Evaluate and advise individuals to assist recovery from or avoid athletic-related injuries or illnesses, or maintain peak physical fitness. May provide first aid or emergency care.
How much education and experience would I need for this career?
These jobs typically require at least a Bachelor's Degree.
A considerable amount of work-related skill, knowledge, or experience is needed for these occupations. For example, an accountant must complete four years of college and work for several years in accounting to be considered qualified.
Employees in these occupations usually need several years of work-related experience, on-the-job training, and/or vocational training.
Would I like this career?
If you're one of the following types of people, you would probably like this career!
- Realistic - You like work activities that include practical, hands-on problems and solutions. You enjoy dealing with plants, animals, and real-world materials like wood, tools, and machinery. You enjoy outside work. Often you tend not to like occupations that mainly involve doing paperwork or working closely with others.
- Investigative - You like work activities that have to do with ideas and thinking more than with physical activity. You like to search for facts and figure out problems mentally rather than to persuade or lead people.
- Social - You like work activities that assist others and promote learning and personal development. You prefer to communicate more than to work with objects, machines, or data. You like to teach, to give advice, to help, or otherwise be of service to people.
Determine Your Personality Types
The personality types described in the above section are based on the Holland RIASEC Codes. To find out what type you are, you can take this simple test, or download a more complex interest profiler from O*NET Online. Once you know your primary and secondary personality types, come on back to find the best career in health care for you!
What kinds of things would I do on a daily basis?
- Conduct an initial assessment of an athlete's injury or illness to provide emergency or continued care and to determine whether they should be referred to physicians for definitive diagnosis and treatment.
- Care for athletic injuries, using physical therapy equipment, techniques, or medication.
- Evaluate athletes' readiness to play and provide participation clearances when necessary and warranted.
- Apply protective or injury preventive devices, such as tape, bandages, or braces, to body parts, such as ankles, fingers, or wrists.
- Assess and report the progress of recovering athletes to coaches or physicians.
- Collaborate with physicians to develop and implement comprehensive rehabilitation programs for athletic injuries.
- Advise athletes on the proper use of equipment.
- Plan or implement comprehensive athletic injury or illness prevention programs.
- Develop training programs or routines designed to improve athletic performance.
- Travel with athletic teams to be available at sporting events.
- Instruct coaches, athletes, parents, medical personnel, or community members in the care and prevention of athletic injuries.
- Inspect playing fields to locate any items that could injure players.
- Massage body parts to relieve soreness, strains, or bruises.
- Perform team support duties, such as running errands, maintaining equipment, or stocking supplies.
- Perform general administrative tasks, such as keeping records or writing reports.
- File athlete insurance claims and communicate with insurance providers.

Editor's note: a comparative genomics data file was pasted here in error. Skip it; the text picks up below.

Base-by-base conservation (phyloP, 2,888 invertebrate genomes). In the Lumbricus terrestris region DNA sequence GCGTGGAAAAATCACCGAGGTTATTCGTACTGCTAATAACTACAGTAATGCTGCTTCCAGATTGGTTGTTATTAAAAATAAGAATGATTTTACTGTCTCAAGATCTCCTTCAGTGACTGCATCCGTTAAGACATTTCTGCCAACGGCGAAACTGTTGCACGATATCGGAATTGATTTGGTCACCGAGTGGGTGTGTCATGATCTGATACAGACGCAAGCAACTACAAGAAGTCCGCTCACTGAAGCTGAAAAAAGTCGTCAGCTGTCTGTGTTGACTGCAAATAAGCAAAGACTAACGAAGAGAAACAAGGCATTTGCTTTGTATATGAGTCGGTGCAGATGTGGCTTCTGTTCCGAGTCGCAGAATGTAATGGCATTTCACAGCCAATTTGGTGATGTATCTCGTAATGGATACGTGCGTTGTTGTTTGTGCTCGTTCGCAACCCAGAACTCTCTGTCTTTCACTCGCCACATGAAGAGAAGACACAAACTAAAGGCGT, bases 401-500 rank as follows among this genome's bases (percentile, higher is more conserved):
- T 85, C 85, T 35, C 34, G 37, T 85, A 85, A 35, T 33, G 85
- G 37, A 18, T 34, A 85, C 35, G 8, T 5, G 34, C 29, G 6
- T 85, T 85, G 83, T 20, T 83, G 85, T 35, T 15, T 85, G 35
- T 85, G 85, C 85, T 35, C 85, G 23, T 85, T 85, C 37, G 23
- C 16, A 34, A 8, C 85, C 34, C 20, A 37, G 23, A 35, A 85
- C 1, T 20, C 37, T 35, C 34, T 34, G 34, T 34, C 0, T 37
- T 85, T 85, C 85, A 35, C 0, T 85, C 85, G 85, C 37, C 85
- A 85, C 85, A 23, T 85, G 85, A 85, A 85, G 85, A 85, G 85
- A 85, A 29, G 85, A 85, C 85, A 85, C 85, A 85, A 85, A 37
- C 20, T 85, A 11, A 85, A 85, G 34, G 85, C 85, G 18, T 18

- Teach sports medicine courses to athletic training students.
What skills would I need to be successful in this career?
- Reading Comprehension - Understanding written sentences and paragraphs in work related documents.
- Active Listening - Giving full attention to what other people are saying, taking time to understand the points being made, asking questions as appropriate, and not interrupting at inappropriate times.
- Writing - Communicating effectively in writing as appropriate for the needs of the audience.
- Speaking - Talking to others to convey information effectively.
- Critical Thinking - Using logic and reasoning to identify the strengths and weaknesses of alternative solutions, conclusions or approaches to problems.
- Active Learning - Understanding the implications of new information for both current and future problem-solving and decision-making.
- Learning Strategies - Selecting and using training/instructional methods and procedures appropriate for the situation when learning or teaching new things.
- Monitoring - Monitoring/Assessing performance of yourself, other individuals, or organizations to make improvements or take corrective action.
- Social Perceptiveness - Being aware of others' reactions and understanding why they react as they do.
- Coordination - Adjusting actions in relation to others' actions.
- Persuasion - Persuading others to change their minds or behavior.
- Instructing - Teaching others how to do something.
- Service Orientation - Actively looking for ways to help people.
- Complex Problem Solving - Identifying complex problems and reviewing related information to develop and evaluate options and implement solutions.
- Quality Control Analysis - Conducting tests and inspections of products, services, or processes to evaluate quality or performance.
- Judgment and Decision Making - Considering the relative costs and benefits of potential actions to choose the most appropriate one.
- Systems Analysis - Determining how a system should work and how changes in conditions, operations, and the environment will affect outcomes.
- Systems Evaluation - Identifying measures or indicators of system performance and the actions needed to improve or correct performance, relative to the goals of the system.
- Time Management - Managing one's own time and the time of others.